One of the most common questions I get on energy audits: Should I insulate my basement ceiling? The interior floors feel cold, the house is warm, the basement is cold, insulation slows heat loss so I should insulate my basement ceiling, right (customer looks at me for affirmation)? Actually it’s nowhere near that simple.
The answer surprises most homeowners…insulating between a conditioned basement and your heated house is not a good investment of your money.
What is Happening in the Basement?
When considering basement insulation, you have two choices: Insulate your basement ceiling or your basement walls. It turns out insulating your basement ceiling is not the most effective approach and can cause several unintended problems. Insulating the foundation walls may be more effective and less problematic.
Energy audits almost always show that insulating basement spaces is a great return on your financial investment. Besides the unfortunate weekend warrior who, with visions of 1000 extra square feet of warm cozy living space, finished their entire basement with uninsulated stud walls and drywall, basements are usually storage for extra books, clothes and the spare can of paint or turpentine. In other words, pretty easy to insulate.
Every time I encounter a chilly basement space with finished drywall on studs, inevitably there will be a conversation where I explain that drywall and concrete aren’t the best insulators (Pop Quiz: How do we know this? Because we never pour concrete into our main floor walls to insulate them.)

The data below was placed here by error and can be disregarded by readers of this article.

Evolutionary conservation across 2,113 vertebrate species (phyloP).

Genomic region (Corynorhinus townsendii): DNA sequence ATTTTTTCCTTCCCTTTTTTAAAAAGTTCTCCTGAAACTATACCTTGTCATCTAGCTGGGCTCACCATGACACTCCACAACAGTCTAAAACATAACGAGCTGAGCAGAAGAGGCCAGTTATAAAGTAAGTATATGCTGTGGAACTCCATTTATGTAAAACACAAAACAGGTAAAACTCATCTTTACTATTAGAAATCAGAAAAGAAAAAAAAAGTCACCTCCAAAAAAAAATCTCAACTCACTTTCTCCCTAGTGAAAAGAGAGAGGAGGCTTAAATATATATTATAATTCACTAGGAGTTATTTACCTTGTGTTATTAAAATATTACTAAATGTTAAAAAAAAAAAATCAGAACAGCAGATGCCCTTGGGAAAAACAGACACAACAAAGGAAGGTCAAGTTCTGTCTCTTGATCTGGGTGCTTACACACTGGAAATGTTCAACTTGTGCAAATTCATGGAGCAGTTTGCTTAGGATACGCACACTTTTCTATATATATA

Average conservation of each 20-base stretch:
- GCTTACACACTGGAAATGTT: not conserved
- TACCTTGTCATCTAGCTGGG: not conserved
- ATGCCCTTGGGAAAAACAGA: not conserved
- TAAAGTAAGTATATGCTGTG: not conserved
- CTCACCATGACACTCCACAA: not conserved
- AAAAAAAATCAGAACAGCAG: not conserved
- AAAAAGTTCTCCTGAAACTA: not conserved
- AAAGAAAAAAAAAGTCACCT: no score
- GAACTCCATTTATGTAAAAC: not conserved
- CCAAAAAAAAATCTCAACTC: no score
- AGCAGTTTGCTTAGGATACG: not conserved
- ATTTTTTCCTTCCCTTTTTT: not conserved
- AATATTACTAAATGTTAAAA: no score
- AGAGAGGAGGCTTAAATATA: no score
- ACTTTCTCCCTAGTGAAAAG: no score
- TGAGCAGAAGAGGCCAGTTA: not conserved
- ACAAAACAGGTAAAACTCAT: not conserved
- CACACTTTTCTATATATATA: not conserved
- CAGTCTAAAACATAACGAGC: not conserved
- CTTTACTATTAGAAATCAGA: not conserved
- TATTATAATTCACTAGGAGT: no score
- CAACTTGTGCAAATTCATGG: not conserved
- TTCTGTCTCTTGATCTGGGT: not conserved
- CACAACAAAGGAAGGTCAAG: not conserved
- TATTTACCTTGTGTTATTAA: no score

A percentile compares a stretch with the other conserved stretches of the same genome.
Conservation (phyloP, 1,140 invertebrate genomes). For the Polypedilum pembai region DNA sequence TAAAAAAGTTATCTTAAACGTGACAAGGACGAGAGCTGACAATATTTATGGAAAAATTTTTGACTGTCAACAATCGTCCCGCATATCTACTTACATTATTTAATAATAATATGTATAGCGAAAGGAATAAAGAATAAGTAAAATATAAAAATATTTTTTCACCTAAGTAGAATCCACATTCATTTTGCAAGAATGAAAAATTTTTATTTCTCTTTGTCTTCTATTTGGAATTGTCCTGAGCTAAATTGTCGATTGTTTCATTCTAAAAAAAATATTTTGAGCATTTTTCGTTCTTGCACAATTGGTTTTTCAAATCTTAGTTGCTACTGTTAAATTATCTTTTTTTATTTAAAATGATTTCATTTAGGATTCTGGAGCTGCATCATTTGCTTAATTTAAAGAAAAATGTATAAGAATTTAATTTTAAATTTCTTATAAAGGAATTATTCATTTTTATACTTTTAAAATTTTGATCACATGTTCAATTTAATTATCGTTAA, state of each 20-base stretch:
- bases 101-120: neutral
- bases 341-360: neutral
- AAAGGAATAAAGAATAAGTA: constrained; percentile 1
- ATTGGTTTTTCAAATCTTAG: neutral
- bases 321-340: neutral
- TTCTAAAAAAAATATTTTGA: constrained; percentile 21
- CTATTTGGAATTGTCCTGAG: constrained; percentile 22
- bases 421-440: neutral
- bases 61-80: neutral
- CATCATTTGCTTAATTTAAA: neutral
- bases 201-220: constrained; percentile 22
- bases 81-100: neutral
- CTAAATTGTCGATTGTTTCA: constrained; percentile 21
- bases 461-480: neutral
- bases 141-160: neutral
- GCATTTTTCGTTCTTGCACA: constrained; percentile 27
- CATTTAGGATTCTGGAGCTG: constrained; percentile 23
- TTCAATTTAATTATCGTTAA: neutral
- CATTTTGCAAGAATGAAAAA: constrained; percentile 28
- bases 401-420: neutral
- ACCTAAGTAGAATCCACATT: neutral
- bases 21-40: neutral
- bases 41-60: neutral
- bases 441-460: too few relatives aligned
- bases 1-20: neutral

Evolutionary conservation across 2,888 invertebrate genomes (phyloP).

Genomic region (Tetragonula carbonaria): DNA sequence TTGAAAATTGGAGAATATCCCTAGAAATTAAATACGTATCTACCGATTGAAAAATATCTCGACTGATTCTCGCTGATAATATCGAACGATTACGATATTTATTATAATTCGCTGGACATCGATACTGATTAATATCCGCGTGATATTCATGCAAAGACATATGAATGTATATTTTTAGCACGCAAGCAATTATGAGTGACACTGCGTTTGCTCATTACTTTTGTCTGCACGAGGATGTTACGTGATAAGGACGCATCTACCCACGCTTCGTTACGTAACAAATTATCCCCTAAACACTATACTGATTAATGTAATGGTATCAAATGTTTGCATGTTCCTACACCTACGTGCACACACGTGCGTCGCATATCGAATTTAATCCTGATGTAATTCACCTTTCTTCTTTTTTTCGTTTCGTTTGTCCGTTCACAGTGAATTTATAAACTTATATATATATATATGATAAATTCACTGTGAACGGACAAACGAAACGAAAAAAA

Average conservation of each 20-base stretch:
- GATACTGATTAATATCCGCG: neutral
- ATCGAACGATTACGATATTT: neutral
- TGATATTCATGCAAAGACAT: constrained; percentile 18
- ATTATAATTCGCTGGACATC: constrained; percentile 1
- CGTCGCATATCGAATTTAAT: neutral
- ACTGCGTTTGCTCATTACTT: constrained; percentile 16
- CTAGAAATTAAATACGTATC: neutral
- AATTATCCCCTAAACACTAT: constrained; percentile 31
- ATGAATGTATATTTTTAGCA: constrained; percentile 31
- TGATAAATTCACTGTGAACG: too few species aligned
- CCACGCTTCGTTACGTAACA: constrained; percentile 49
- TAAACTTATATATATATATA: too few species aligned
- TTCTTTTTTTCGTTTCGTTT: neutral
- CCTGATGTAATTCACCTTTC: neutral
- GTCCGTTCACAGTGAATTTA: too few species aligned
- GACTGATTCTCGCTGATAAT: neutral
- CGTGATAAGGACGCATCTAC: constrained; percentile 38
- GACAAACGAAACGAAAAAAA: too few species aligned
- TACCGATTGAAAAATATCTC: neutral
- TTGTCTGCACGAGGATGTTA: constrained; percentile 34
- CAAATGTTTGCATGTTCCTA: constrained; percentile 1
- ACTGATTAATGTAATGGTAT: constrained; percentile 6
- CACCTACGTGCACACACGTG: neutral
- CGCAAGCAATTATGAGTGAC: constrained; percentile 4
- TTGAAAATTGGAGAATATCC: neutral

The Basement Ceiling and Heat Loss
The first thing is understanding the building shell. Or at least understanding what it is (understanding HOW building shells work is the multi-billion dollar question for several industries).
Simply enough, the building shell is the control layer that separates the interior heat, water vapor and air from the outside. The walls and roof that keep heat in and the rain out. In the basement, the foundation wall is the thermal boundary of the building shell. It’s just a really lousy thermal boundary.
This leads to what I call:
The Conundrum of Foundations and the Building Shell: (cue Hans Zimmer score). Concrete (or stone, rubble, brick, etc.) foundations are the threshold of the building envelope, not the main floor of your house. If your house is heated to 70 F, your basement is 55 F and the surrounding air is 10F, follow the laws of thermodynamics. Heat will flow from the main section into the basement and out into the surrounding air and ground.
I’ve had a couple emails about the 55 F temperature of the basement, suggesting it is mostly because of heat radiating from the main house. Not quite true. The ambient temperature of the ground maintains a big chunk of the basement temperature.
Imagine a four sided square. The top is 70 F, the bottom is 55 F, the top of the sides is 10 F increasing to 55 F by the bottom. If you average all sides, you get slightly below 50 F. The top and bottom are adding heat to the average and the cold top of the sides is subtracting a big chunk. End note
Concrete does a great job at holding your house up. Couldn’t ask for a better material to just sit there and support several tons of house. However, concrete foundations are piss poor at another functions of the building envelope, controlling heat and moisture. So how does a giant stone sponge with no insulating value work as part of the building shell? Generally, very poorly…making them a good energy savings opportunity (with many caveats).